The difference between conventional success and failure is usually some chance that went your way that could have easily gotten the other way.
We are still striving, and it is the strivers who should be our peers — not the proud and the accomplished.
That is so hard. You see another successful (or less successful) person and you immediately start comparing yourself to them. But you are always bound to compare apples with oranges. You know nothing about the other person’s struggles or lucky breaks. The only reliable yardstick is your past self.
The investor and serial entrepreneur Ben Horowitz put it more bluntly: “The hard thing isn’t setting a big, hairy, audacious goal. The hard thing is laying people off when you miss the big goal.… The hard thing isn’t dreaming big. The hard thing is waking up in the middle of the night in a cold sweat when the dream turns into a nightmare.” Sure, you get it. You know that all things require work and that work might be quite difficult. But do you really understand? Do you have any idea just how much work there is going to be? Not work until you get your big break, not work until you make a name for yourself, but work, work, work, forever and ever.
Nothing to add here. Been there. Currently are there with the corona thing. Seems like my summers are supposed to suck.
Is it ten thousand hours or twenty thousand hours to mastery? The answer is that it doesn’t matter. There is no end zone. To think of a number is to live in a conditional future.
I like the expectation management of this: You cannot “hack” anything. To master anything of value, you either need to dedicate 5–10 years of your career to it or 30 years if you want to do this as a hobby with just one hour per day.
Do we sit down, alone, and struggle with our work? Work that may or may not go anywhere, that may be discouraging or painful? Do we love work, making a living to do work, not the other way around? Do we love practice, the way great athletes do?
I wonder about that a lot. Where is the practising-the-three-point-shot, golf-swing, playing-scales-on-the-piano, writing-for-hours in entrepreneurship — where you can lose yourself, where you can find flow? Such a task should be tiny, repeatable and with immediate feedback to get can collect those tiny improvements over the long term.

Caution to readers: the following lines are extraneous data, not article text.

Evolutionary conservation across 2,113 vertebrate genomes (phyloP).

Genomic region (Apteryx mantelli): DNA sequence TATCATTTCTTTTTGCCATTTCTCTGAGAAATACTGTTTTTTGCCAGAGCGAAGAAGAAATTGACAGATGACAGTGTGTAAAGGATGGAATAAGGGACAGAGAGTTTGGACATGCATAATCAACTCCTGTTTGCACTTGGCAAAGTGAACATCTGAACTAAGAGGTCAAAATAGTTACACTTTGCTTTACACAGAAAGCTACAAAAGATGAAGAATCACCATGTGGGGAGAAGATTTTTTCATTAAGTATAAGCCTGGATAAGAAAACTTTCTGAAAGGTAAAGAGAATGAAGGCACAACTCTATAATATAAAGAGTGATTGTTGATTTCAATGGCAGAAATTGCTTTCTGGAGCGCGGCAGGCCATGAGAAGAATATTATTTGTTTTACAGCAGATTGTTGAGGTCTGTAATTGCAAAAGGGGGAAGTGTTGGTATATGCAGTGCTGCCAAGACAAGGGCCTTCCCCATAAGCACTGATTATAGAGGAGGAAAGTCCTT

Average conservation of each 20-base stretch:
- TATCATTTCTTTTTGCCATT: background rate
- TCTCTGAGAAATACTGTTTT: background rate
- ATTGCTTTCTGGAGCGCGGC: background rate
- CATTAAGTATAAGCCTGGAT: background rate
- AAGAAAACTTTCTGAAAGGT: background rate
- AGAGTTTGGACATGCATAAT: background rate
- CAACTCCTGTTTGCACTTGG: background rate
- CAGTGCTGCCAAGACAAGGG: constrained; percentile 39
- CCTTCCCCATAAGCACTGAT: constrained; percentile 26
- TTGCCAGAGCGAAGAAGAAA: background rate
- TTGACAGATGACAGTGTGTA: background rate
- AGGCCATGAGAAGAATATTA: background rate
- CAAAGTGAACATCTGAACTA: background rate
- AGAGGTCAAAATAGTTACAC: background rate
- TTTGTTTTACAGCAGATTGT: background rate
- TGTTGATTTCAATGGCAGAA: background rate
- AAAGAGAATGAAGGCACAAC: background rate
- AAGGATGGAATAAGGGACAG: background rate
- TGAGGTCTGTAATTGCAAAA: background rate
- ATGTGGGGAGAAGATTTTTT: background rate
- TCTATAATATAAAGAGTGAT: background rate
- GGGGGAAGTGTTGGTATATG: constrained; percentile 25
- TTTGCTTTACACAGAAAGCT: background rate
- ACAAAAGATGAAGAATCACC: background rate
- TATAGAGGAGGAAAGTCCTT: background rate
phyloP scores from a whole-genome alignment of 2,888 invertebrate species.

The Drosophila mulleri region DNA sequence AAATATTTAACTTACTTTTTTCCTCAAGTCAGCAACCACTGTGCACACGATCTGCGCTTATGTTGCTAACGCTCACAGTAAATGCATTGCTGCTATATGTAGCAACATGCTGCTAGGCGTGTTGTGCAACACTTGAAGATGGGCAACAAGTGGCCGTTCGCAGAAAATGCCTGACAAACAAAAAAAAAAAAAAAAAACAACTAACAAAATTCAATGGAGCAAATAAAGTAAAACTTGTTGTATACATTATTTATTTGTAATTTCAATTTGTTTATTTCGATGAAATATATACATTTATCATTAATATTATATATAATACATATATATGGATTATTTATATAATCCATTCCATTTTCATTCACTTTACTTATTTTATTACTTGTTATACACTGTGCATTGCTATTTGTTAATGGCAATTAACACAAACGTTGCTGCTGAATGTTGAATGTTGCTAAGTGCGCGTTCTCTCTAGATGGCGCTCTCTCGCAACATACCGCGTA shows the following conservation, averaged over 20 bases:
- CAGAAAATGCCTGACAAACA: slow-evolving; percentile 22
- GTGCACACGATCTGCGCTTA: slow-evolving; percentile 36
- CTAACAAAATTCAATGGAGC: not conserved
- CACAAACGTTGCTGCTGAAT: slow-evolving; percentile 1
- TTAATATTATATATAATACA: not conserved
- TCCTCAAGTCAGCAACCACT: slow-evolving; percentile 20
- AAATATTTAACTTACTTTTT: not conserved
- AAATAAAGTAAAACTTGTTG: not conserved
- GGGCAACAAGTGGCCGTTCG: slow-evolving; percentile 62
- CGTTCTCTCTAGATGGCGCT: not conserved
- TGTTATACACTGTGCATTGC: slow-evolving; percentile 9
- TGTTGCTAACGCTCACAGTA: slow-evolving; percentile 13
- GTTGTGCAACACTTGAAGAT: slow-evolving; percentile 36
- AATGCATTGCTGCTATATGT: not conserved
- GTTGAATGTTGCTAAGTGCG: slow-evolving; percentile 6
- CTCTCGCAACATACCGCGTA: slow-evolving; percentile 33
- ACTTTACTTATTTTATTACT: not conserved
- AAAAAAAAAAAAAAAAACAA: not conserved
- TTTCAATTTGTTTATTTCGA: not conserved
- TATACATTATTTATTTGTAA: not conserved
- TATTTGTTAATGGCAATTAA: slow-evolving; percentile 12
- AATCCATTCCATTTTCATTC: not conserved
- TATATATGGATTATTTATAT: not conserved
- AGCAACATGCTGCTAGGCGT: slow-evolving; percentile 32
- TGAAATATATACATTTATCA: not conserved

Is it “running meetings”, “writing emails”, “having a sales call”…?
How do you get the feedback into that? I journal every day to at least capture some reflection on my activities. But will I ever achieve Zen that way?
Back to another popular old trope: Fake it ’til you make it. It’s no surprise that such an idea has found increasing relevance in our noxiously bullshit, Nerf world.
Work is finding yourself alone at the track when the weather kept everyone at home. Work is pushing through the pain and crappy first drafts and prototypes.
I can hear the Rocky soundtrack right now.
Because no one ever said, reflecting on the whole of someone’s life, “Man, that monstrous ego sure was worth it.”
If you look at the most successful performers with a large ego in the world, they tend to miss something in other areas of their life:
Steve Jobs relationship with his daughter, Tiger Woods sex episodes, Michael Jordan’s vindictive acceptance speech
But that could also be my jealous confirmation bias ignoring successful egomaniacs right now ;-)
Put yourself in rooms where you’re the least knowledgeable person. That uncomfortable feeling, that defensiveness that you feel when your most deeply held assumptions are challenged — what about subjecting yourself to it deliberately?
I use this now as a measuring stick: If a meeting feels uncomfortable, I might just have learned something. If it feels great, it’s probably just feeding my ego and I am going nowhere.
An amateur is defensive. The professional finds learning (and even, occasionally, being shown up) to be enjoyable; they like being challenged and humbled.
That must be some powerful framing. How in the world do you enjoy being humbled?
Everyone buys into the myth that if only they had that — usually what someone else has — they would be happy.
It seems we want to get things over with to get to the really great moment. Just finish dinner, so I can watch TV, just finish this project to enjoy the fruits of our labour.